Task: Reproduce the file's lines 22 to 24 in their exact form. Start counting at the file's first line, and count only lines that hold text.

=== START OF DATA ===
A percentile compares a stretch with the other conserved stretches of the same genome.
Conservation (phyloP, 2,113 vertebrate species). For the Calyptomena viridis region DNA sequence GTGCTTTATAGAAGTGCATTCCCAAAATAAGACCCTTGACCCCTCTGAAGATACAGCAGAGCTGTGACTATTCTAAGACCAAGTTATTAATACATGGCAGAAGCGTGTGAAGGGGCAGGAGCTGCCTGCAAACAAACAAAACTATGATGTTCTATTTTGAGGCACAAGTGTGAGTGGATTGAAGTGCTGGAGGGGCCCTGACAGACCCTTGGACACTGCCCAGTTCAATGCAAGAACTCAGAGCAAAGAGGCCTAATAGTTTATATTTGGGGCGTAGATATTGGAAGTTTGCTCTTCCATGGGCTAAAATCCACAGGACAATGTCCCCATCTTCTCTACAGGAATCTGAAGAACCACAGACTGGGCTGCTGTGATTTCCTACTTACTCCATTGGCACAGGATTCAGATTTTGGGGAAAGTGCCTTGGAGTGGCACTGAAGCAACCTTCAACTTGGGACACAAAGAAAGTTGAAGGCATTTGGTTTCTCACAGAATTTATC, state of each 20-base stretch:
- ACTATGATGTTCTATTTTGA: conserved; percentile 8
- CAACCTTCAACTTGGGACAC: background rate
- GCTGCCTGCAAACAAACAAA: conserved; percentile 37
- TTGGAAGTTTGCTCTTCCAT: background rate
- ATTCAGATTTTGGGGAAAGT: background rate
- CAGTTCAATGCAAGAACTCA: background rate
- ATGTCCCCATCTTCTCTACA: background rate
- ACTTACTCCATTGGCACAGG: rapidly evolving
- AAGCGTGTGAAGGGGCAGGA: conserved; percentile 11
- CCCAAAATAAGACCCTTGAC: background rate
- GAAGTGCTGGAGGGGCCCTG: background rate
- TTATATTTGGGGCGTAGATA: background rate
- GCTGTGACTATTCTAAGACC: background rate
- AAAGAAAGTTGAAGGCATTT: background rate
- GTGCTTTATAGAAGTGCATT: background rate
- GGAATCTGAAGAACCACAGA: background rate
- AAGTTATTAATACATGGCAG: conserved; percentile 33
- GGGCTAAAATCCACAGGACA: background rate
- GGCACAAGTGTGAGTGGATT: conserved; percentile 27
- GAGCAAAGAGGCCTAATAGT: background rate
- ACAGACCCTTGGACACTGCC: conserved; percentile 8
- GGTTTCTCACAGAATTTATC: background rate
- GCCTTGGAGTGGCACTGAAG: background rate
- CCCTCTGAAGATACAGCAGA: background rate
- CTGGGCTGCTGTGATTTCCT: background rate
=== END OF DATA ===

- GAGCAAAGAGGCCTAATAGT: background rate
- ACAGACCCTTGGACACTGCC: conserved; percentile 8
- GGTTTCTCACAGAATTTATC: background rate